Neither does his team:
- Duncan Idaho (Jason Momoa), a joyful warrior
- Gurney Halleck (Josh Brolin), an unjoyful warrior
- Lady Jessica Atreides (Rebecca Ferguson), Leto’s concubine, a member of the Bene Gesserit, and Paul’s mother
- Dr. Wellington Yueh (Chang Chen), who speaks Mandarin with Paul
(The Mandarin thing threw me for a moment. This is another universe. Why would they speak Mandarin? Then I realized, Yeah, but why would they speak English, dumbshit.)
(I did like that Dr. Yueh tells Paul to be careful, which is 小心, xiao xin (literally: little heart), in Chinese. That’s something I’ve said to American kids for 30 years now. It always gets their attention way more than “be careful.”)
Duncan Idaho goes to Arrakis first, goes native, and is followed weeks later by the rest of the house, including Paul, who’s having visions of a Fremen girl, Chani (Zendaya), and death. He foresees Duncan’s death, for example. The Harkonen have left everything in disarray and Leto assumes they’ve been set up to fail. It’s actually worse: They’ve been set up to be slaughtered. Apparently the Emperor is worried about Atreides influence threatening his own. So why the elaborate ruse with Arrakis? Why not slaughter them on their home planet? Or is this a divide-and-conquer strategy? Who knows? We don’t see the Emperor in this movie. I’m curious if he shows in the second. (That initially unseen Emperor is another thing “Star Wars” nicked.)
Dr. Yueh is the weak link. His wife is held captive and tortured by House Harkonen, so he lowers Atreides’ shields, allowing the Sardaukar attack. He also paralyzes Leto, but, distrusting Baron Harkonen, gives Leto a pellet of poison to bite down on when the enemy comes near. Why he assumes he won’t be in that room, I don’t know. Particularly since he is in that room. He’s just already dead. The Baron is the kind of asshole who makes a deal to “set someone free,” then kills them because that’s within the language of the agreement. He nearly gets his when Leto bites down on the poison pellet but floats toward the ceiling to avoid a lethal dose, then spends weeks in a mud (oil?) bath to extract the poison. It’s not pretty.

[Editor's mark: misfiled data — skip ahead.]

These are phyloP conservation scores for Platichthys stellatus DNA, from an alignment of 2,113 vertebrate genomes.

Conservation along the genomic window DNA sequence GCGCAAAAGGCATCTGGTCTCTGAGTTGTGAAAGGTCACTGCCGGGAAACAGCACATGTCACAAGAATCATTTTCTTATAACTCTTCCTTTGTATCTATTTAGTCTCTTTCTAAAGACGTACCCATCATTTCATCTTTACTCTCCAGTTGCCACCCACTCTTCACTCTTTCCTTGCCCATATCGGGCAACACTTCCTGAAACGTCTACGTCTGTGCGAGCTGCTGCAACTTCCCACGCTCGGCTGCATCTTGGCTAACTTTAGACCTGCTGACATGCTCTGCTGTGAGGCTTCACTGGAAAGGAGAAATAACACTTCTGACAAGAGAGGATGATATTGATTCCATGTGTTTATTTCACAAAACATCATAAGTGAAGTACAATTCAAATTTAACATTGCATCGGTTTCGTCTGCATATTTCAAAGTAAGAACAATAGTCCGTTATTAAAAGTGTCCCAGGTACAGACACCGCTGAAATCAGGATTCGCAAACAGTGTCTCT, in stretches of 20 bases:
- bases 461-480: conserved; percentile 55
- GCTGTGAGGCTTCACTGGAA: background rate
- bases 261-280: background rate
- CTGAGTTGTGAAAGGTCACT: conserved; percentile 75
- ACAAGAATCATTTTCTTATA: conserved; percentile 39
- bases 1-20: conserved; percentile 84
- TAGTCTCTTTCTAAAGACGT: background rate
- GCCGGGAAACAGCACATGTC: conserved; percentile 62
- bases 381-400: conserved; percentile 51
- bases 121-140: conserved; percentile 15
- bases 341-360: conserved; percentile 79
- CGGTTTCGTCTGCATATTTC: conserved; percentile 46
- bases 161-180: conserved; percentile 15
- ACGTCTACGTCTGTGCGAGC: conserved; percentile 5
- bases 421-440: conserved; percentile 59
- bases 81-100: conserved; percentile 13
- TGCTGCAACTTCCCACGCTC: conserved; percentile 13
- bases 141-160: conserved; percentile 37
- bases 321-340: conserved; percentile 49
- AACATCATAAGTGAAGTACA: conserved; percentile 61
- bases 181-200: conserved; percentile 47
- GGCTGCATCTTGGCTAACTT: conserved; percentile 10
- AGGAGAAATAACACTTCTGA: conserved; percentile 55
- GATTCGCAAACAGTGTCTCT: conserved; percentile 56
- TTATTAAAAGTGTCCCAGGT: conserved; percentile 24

In the meantime, Paul and his mother are on the run. This is the second-half roller coaster that bored me a bit. They run, they’re caught. They get away, they reunite with Duncan, they’re attacked, they escape, they run from sandworms, they find the Fremen; then Paul is forced to fight the pugnacious Jamis (Babs Olusanmokun). His visions have gotten stronger on Arrakis because of the mind-bending properties of the spice, and he’s had a vision where he dies at the hands of Jamis. I was ready for that. I assumed he would die here and be reborn stronger than ever, a la Obi-wan, Neo, and Jesus. Nice twist—he wins. He kills, for the first time. And he and his mom join the Fremen, and the Fremen girl, Chani, who tells him, “This is only the beginning.”
And that’s the ending.
What I really really want
Again, I was impressed. It was beautiful to watch, fun to follow, and I look forward to the second-act revenge, which hopefully will be complex and bittersweet.
It helps to have a good actor like Chalamet as your narrative and moral center. (And not for nothing—his hair is unbelievable.) I like that he’s distraught by killing Jamis. I like that when he has a vision in which he leads a holy war across the universe in the name of his father, with fanatical legions worshipping him and chanting his name, he is even more distraught. My reaction would’ve been the Bart Simpson reaction: Cool!
Anyway, put it on a double-bill with “Lawrence of Arabia.” Or “Star Wars.” Or “Spice World.”